The problem is: The apology has come forcibly and not spontaneously, thus robbing the gesture of its ‘greatness’.
American actor Steve Martin once remarked: “An apology? Bah! Disgusting! Cowardly! Beneath the dignity of any gentleman, however wrong he might be.” It was a tongue-in-cheek statement, but there are those who seemed to have taken the sentiment quite literally. Rahul Gandhi is one of them. After having suggested in the public domain on more than one occasion that the Supreme Court had endorsed his Chowkidar is a thief’ comment directed at Prime Minister Narendra Modi, the Congress president dragged his feet on tendering an apology. After being pulled up by the court, he filed an affidavit expressing “regret”, but refused to apologise. He and his legal team believed the matter was closed, but unfortunately, that didn’t turn out to be the case. The apex court issued to him a notice of contempt of court.
He had two options. The first was to unambiguously apologise, and the second was to stick to his remarks and invite contempt proceedings while could have landed him in jail. He must have found it disgusting and cowardly to say ‘sorry’, even though he was wrong. But faced with a prospect that was even more damaging than an apology, he buckled. To add insult to injury, the lawyer for Rahul Gandhi told the court that the earlier affidavit his client had filed, had three errors.
As if all this was not enough, there is the old citizenship issue that has returned to haunt him. The Union Ministry of Home Affairs has now waded into the matte
The political loss of face for both the Congress and its president is evident since it comes bang in the midst of a bitterly fought general election. The ‘Chowkidar is a thief’ had become the Congress’s favourite slogan against the Prime Minister. And, although it was clear that the jibe was not finding traction with the public at large, Rahul Gandhi and his team had persisted with it, finding trouble backtracking after having gone this far. Anyway, by no means is the Congress going to abandon the slogan mid-way; it will continue with it, but by keeping the Supreme Court out of it.
The Congress’ spin masters, caught in a web of embarrassment, are now giving an ingenious spin to the episode. They are projecting the apology as a sign of greatness on their leader’s part. The problem is: The apology has come forcibly and not spontaneously, thus robbing the gesture of its ‘greatness’. Besides, given that the party insists on using the slogan further, the question remains: What evidence does the Congress have for the allegation? The apex court has not passed a final on the Rafale matter. It has to deal with a review petition filed by a bunch of people who are acting as the Congress’s proxies. Admittance of the plea will also not mean that the Modi government has indulged in wrongdoing.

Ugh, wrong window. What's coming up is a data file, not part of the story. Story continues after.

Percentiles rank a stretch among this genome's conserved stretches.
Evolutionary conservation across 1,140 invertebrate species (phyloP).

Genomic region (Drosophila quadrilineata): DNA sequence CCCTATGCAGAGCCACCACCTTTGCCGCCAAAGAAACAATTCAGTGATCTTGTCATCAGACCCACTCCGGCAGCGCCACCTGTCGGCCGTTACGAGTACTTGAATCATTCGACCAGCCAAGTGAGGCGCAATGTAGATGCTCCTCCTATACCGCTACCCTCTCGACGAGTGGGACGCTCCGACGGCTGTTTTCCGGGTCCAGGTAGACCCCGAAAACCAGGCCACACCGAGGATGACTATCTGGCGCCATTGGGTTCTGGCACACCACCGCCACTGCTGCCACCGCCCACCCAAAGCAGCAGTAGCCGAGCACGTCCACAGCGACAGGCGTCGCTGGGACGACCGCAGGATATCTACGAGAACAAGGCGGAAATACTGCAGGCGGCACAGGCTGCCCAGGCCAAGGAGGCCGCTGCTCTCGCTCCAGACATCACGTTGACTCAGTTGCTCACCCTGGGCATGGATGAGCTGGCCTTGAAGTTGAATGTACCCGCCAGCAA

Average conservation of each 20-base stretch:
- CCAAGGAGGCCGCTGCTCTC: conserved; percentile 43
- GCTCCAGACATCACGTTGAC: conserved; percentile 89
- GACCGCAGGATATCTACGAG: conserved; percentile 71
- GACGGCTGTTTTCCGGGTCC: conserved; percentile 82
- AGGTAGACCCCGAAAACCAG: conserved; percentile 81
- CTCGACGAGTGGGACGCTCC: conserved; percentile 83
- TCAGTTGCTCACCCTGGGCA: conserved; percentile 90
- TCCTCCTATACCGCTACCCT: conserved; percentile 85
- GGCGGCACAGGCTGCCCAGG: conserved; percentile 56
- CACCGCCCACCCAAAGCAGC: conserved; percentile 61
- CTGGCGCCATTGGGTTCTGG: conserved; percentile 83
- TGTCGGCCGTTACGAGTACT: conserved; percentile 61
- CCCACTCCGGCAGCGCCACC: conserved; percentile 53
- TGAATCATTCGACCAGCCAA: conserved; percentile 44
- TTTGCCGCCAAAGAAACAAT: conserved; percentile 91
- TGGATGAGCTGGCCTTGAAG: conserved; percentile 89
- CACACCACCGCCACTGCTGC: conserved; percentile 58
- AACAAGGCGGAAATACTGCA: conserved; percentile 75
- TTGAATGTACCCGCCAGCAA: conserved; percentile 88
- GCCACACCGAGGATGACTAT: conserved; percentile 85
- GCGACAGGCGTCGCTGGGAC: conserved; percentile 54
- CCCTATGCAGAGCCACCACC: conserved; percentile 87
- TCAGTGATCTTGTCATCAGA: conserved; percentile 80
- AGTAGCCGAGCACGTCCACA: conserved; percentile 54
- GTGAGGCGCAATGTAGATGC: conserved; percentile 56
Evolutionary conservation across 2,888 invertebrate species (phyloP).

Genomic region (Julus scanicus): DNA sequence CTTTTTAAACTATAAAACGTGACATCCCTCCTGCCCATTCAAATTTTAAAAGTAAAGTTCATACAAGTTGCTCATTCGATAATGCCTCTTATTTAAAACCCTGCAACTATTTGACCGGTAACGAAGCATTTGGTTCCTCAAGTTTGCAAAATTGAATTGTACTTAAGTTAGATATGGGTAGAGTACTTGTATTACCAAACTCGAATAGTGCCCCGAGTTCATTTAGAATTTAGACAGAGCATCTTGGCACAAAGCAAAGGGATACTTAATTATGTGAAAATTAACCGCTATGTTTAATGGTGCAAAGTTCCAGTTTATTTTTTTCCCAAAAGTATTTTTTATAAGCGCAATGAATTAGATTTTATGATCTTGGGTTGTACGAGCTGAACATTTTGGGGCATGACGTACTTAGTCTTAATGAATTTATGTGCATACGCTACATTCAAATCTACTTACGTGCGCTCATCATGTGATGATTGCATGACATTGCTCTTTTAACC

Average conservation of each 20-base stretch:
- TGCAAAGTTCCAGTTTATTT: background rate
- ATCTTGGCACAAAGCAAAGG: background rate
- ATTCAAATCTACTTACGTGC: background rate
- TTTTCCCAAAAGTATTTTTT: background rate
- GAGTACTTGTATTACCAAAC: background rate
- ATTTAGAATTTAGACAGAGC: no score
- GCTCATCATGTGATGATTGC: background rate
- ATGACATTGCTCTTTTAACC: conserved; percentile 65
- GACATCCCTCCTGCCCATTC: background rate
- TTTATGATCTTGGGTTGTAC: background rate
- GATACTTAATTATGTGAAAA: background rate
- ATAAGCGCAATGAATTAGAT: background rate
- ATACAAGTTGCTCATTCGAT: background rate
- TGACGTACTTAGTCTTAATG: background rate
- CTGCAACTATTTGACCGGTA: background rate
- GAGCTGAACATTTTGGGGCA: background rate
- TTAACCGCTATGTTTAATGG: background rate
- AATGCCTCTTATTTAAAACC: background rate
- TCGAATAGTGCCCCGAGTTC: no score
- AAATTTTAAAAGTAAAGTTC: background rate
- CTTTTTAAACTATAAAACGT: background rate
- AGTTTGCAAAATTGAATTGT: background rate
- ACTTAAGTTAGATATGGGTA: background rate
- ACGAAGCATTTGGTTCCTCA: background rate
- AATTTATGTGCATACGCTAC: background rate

The Congress president should be, instead be answering on a variety of other issues. For example, why is his party seeking to give anti-nationals a lifeline by promising to scrap the anti-sedition law? Why is it promising a review of the Armed Forces (Special Protection) Act, a move that would fetter our security forces from conducting anti-terror operations? Why is it insisting on continuing with Article 370 when the provision has clearly failed in its stated objective? And, where is the money going to come for the much-touted Nyay scheme? Rahul Gandhi has offered a characteristic silly and immature answer: He will squeeze money out of Ambani and Adani to pay for it!
The Congress chief has a track record of speaking without thinking. He landed in legal trouble by accusing the RSS of Mahatma Gandhi’s assassination. More recently, he came up with a remarkable theory that people with the ‘Modi’ surname are wrongdoers. Some of his sympathisers have suggested that he is being misled by cronies and made to feel embarrassed by lawyers in the Congress who are messing up cases. Even if that were true, it reflects poorly on a man who hopes to be the country’s Prime Minister. It leads to two worrisome conclusions. First, he is dependent on the wrong advisors. Second, he does not use his own discretion to sift sense from nonsense.
As if all this was not enough, there is the old citizenship issue that has returned to haunt him. The Union Ministry of Home Affairs has now waded into the matter. For months, senior BJP leader Subramaniam Swamy has been speaking on the subject, accusing the Congress chief of not coming clean on his citizenship. It is true that the Ethics Committee of Parliament, before which the issue reached, has not acted. It’s also a fact that the returning officers of the Election Commission of India have since the time Rahul Gandhi contested the elections, found nothing erroneous. But none of that has lifted the cloud over questions on his citizenship. Documents have in the public domain which suggest that there is more to it than meets the eye.
It is difficult enough, as it is, for Rahul Gandhi to counter Modi in the electoral arena. The fresh controversies have made Congress’s chief’s task even more formidable.
1. The views expressed here are those of the author and do not necessarily represent or reflect the views of PGurus.